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Today's Stichomancy for Eric Bana

The first excerpt represents the element of Air. It speaks of mental influences and the process of thought, and is drawn from Pellucidar by Edgar Rice Burroughs:

told him lay there at the foot of the cliff.

I told him to await us at the cliff-top, and if Dian came alone to do his best to get away with her and take her to Sari, as I thought it quite possible that, in case of detection and pursuit, it might be necessary for me to hold off Hooja's people while Dian made her way alone to where my new friend was to await her. I impressed upon him the fact that he might have to resort to trick- ery or even to force to get Dian to leave me; but I made him promise that he would sacrifice everything, even his life, in an attempt to rescue Dacor's sister.


Pellucidar
The second excerpt represents the element of Fire. It speaks of emotional influences and base passions, and is drawn from At the Mountains of Madness by H. P. Lovecraft:

noisome dark-green ichor formed a large, spreading pOOl; but its stench was half overshadowed by the newer and stranger stench, here more pungent than at any other point along our route. Only when we had come very close to the sprawling obstructions could we trace that second, unexplainable fetor to any immediate source - and the instant we did so Danforth, remembering certain very vivid sculptures of the Old Onesí history in the Permian Age one hundred and fifty million years ago, gave vent to a nerve-tortured cry which echoed hysterically through that vaulted and archaic passage with the evil, palimpsest carvings. I came only just


At the Mountains of Madness
The third excerpt represents the element of Water. It speaks of pure spiritual influences and feelings of love, and is drawn from Several Works by Edgar Allan Poe:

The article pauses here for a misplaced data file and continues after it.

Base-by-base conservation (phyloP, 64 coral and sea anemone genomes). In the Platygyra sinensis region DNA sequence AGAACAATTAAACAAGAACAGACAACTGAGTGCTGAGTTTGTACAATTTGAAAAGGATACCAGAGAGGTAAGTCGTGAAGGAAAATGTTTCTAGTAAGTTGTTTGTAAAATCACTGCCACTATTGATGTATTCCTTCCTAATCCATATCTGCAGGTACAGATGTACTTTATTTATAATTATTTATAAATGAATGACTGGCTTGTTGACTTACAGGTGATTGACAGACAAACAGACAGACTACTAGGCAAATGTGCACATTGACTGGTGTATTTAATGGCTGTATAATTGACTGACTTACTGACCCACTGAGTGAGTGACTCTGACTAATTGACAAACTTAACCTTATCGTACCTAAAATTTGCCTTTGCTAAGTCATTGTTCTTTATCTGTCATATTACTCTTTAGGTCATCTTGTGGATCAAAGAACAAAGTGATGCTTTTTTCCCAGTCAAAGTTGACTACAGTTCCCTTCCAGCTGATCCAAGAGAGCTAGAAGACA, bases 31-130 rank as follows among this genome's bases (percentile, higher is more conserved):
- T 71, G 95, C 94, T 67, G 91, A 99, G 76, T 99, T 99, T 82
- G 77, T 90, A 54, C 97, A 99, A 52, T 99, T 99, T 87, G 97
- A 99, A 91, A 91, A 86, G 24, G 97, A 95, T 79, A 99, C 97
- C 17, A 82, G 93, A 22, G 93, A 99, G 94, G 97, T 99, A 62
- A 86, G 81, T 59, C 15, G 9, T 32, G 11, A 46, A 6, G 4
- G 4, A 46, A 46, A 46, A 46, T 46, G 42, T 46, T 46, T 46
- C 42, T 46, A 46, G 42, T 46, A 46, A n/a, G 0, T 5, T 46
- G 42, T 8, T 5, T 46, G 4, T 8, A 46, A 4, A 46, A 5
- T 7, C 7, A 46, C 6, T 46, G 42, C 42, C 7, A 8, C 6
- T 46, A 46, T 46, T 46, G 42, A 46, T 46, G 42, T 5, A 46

"The nitre!" I said; "see, it increases. It hangs like moss upon the vaults. We are below the river's bed. The drops of moisture trickle among the bones. Come, we will go back ere it is too late. Your cough--"

"It is nothing," he said; "let us go on. But first, another draught of the Medoc."

I broke and reached him a flagon of De Grave. He emptied it at a breath. His eyes flashed with a fierce light. He laughed and threw the bottle upwards with a gesticulation I did not understand.

I looked at him in surprise. He repeated the movement--a grotesque one.

The fourth excerpt represents the element of Earth. It speaks of physical influences and the impact of the unseen on the visible world, and is drawn from Fantastic Fables by Ambrose Bierce:

AN Officer of the Government, with a great outfit of mule-waggons loaded with balloons, kites, dynamite bombs, and electrical apparatus, halted in the midst of a desert, where there had been no rain for ten years, and set up a camp. After several months of preparation and an expenditure of a million dollars all was in readiness, and a series of tremendous explosions occurred on the earth and in the sky. This was followed by a great down-pour of rain, which washed the unfortunate Officer of the Government and the outfit off the face of creation and affected the agricultural heart with joy too deep for utterance. A Newspaper Reporter who had just arrived escaped by climbing a hill near by, and there he


Fantastic Fables